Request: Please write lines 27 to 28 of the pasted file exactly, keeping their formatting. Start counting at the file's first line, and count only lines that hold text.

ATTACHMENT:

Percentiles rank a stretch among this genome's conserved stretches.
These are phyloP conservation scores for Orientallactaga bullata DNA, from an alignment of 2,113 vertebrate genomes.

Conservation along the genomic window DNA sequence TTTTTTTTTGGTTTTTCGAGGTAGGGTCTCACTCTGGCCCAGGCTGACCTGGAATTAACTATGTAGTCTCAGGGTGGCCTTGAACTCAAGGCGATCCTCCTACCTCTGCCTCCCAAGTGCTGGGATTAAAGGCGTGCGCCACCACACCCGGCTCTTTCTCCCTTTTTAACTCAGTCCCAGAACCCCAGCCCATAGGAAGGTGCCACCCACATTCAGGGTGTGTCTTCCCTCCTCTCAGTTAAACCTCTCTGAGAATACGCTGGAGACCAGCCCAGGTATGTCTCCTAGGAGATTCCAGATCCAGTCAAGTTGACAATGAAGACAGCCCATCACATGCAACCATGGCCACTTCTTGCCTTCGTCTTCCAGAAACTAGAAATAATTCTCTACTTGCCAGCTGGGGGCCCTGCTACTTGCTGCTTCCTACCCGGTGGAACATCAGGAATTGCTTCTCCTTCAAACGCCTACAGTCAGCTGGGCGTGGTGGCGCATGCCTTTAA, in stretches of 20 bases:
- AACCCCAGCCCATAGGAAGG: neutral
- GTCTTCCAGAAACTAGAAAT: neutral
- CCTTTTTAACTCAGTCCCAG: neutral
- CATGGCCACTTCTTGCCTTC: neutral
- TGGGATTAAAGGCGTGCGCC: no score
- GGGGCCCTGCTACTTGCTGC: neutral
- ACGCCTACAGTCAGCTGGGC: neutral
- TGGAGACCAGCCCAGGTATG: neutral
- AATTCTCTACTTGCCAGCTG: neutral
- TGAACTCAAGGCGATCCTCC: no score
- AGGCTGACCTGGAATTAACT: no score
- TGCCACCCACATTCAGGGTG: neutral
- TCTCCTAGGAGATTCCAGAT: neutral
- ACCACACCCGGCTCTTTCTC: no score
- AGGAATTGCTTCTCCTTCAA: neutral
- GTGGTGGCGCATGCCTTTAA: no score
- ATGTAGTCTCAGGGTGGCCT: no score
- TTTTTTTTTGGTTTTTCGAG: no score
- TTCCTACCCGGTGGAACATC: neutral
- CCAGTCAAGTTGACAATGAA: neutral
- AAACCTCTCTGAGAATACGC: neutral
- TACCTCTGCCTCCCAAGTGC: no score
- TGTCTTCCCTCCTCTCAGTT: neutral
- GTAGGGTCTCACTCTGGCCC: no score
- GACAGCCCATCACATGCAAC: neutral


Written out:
- GTAGGGTCTCACTCTGGCCC: no score
- GACAGCCCATCACATGCAAC: neutral